When it comes to drinking alcohol with diabetes, there are lots of things you need to think about when these two worlds collide. Safety is paramount. The challenges you could face from being diabetic may involve your blood sugar going too high for a long period, such as the whole night, or you consuming too much alcohol and it being driven down.
You could also over correct for high blood sugar, which could result in your blood sugar falling too low which could then result in you having a hypo and passing out. Mix that with drink and you’ve got bad, bad news. If you make it through the night you’ve then got to contend with the morning after and the low BG you will more than likely experience. Confused? Don’t worry, I was too!
Now this is a real piece on type one diabetes and drinking, written by a real diabetic man, so I am not going to start suggesting you ‘only drink 2 alcoholic drinks a day’ or ‘never exceed more than 4 units in one evening’ because I know you may like a drink and you don’t want to deprive yourself of that just because you’ve gone and got fucking diabetes. I really do get that. Instead let’s get into some real talk about type 1 diabetes and drinking alcohol.
For me, drinking alcohol with diabetes has never been too bad. I make sure I take all the usual precautions I normally would. I have a tester, my insulin and glucose tablets with me at all times and I treat my illness with the respect it demands. I think the best way to take a look at drinking with diabetes is to approach the different drinks you will often enjoy on a night out and discuss how each one of them affects me.
Of course, with all the content like this I write, I would love to hear your guy’s thoughts and experiences on how it affects you too. I’m aware that diabetes is different for everybody and therefore different drinks will affect different people in different ways.
Drinking Different Alcohol With Diabetes
Diabetes and Drinking Beer
So let’s start with what is arguably the favourite tipple of the British masses on a night out, that’s beer. When I drink beer I experience a small effect on my blood sugar. Nothing too substantial. If I was to have just a couple of beers on an evening, I wouldn’t expect much of a blood sugar increase at all. If I was to go out drinking most of the evening, which I have to admit I don’t really do any more (yes, because I’m too old) I would expect to see a moderate increase in my blood sugar. We’re talking topping out at 12 – 14 mmol if I don’t keep an eye on it.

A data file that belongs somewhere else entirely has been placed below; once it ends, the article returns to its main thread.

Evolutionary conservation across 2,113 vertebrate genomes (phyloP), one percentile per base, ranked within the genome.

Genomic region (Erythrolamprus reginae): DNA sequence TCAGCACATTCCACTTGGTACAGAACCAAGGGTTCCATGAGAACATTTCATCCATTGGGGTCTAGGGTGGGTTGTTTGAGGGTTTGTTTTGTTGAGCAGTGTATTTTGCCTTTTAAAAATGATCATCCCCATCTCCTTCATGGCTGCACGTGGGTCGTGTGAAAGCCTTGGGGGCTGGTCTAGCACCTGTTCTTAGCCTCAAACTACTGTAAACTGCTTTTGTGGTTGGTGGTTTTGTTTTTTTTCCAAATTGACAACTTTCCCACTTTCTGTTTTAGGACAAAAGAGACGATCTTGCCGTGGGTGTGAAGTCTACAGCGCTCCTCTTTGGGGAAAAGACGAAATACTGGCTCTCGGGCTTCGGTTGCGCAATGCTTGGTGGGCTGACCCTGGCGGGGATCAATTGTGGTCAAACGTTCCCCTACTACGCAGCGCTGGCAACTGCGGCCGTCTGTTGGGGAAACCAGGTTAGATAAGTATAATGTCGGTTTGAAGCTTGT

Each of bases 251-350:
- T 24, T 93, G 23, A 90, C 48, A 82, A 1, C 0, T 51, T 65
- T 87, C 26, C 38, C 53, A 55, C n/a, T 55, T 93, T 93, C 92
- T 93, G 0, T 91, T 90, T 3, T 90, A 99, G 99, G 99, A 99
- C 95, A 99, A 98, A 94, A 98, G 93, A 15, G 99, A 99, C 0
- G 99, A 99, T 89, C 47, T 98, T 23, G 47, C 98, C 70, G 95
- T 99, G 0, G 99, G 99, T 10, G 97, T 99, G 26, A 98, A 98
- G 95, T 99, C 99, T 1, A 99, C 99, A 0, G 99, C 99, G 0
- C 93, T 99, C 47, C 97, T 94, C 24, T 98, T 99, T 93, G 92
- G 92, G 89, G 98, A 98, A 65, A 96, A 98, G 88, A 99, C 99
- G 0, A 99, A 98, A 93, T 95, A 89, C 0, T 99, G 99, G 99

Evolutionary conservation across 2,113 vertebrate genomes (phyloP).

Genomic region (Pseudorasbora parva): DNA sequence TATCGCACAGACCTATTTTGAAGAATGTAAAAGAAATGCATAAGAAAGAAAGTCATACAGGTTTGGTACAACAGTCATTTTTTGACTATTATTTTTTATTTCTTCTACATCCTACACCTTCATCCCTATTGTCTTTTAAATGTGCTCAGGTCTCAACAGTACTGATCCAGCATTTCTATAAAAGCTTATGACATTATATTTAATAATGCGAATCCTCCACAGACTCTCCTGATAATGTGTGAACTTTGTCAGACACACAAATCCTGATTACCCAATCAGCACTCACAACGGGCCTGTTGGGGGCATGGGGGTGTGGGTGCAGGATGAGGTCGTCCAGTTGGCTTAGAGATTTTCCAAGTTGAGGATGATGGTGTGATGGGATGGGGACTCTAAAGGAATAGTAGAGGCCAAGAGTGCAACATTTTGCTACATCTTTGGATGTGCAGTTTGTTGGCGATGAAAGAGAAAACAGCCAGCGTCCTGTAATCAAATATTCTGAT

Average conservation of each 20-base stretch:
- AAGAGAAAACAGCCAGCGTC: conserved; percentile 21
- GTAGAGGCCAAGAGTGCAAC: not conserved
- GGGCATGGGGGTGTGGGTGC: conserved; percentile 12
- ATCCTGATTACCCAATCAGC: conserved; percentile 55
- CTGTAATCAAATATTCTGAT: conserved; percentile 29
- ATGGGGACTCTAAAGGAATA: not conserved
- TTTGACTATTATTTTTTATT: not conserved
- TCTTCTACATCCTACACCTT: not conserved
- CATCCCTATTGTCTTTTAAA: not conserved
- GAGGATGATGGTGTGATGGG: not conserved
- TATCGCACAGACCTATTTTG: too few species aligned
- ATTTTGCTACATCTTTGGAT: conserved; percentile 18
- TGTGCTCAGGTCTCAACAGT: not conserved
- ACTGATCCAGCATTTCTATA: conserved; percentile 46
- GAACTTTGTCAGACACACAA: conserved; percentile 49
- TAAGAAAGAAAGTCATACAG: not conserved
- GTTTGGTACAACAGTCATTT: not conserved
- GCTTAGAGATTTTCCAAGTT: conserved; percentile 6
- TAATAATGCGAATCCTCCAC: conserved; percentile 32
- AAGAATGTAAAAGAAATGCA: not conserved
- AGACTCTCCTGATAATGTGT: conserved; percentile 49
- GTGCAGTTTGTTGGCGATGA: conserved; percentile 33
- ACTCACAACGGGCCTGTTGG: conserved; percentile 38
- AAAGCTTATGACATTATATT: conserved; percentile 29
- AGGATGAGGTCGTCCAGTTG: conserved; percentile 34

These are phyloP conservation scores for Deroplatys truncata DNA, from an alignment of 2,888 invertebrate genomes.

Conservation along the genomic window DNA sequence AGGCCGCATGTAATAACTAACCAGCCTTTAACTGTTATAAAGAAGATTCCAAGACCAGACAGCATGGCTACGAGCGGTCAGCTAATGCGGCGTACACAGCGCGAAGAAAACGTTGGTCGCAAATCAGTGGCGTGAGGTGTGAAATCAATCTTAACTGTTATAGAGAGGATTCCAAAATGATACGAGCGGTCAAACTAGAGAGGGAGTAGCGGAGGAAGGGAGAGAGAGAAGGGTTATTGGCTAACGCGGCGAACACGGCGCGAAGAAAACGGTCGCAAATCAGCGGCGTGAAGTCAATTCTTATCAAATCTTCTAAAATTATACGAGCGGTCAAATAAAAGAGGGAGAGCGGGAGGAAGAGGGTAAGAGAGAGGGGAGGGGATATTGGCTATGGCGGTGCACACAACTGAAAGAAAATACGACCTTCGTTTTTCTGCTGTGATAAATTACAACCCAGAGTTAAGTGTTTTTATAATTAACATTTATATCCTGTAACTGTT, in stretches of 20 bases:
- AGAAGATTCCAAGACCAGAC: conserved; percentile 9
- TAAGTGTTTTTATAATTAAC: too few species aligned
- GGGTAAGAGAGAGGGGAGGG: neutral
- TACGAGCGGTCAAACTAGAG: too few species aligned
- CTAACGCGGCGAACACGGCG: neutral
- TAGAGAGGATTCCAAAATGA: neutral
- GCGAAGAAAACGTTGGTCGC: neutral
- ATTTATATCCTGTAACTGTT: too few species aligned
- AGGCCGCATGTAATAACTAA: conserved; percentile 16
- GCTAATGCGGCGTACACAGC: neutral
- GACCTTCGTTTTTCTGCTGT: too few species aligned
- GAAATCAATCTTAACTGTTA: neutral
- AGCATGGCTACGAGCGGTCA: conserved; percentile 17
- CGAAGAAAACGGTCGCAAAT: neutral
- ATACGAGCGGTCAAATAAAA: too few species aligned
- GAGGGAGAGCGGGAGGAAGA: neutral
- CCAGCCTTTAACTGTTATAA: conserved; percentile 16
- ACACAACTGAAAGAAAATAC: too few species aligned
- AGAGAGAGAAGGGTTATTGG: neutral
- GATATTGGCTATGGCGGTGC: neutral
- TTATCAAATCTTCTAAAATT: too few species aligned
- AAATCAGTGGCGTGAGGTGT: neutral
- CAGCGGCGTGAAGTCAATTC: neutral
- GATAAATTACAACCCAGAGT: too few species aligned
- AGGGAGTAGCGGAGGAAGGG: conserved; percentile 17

Beer does have a carbohydrate level and this is what will impact your blood sugar. Personally, I haven’t seen much of a difference between different types of beer either. Whether I’m drinking piss water (Carling) or my preferred choice, a nice ale or a stout, the results always seem to be the same. So, enjoy a cold pint or 10 safe in the knowledge that your blood sugar increase is likely to be slow, steady and easy to manage with regular testing and corrections.
Diabetes and Drinking Cider
Now let’s think about cider. Cider is obviously a slightly more sugary drink. With it being made from fermented apples, or pears, and quite often having a sweeter taste to it. As you would expect, I do see a slightly higher increase in my blood sugar when drinking cider. One pitfall you really should avoid when diabetic, or just make sure you’re aware of so you correct appropriately, is flavoured ciders or fruit ciders. Stuff like Koppaberg, or Brothers Toffee Apple.
As anybody who has drunk them will know, they are quite often sweeter than the normal ciders and that’s because they have sugar in them. So you could drink a few pints of Aspall’s for example, that being one of my favourite ciders (I’m not being paid by them by the way) and not experience too much of a rollercoaster. When you drink a lot of the fruit ciders you are likely to notice a far more significant increase in your blood sugar, I believe. I know it sucks to deprive yourself of things you enjoy, but if you can, it’s worth avoiding them when you go out for a few drinks.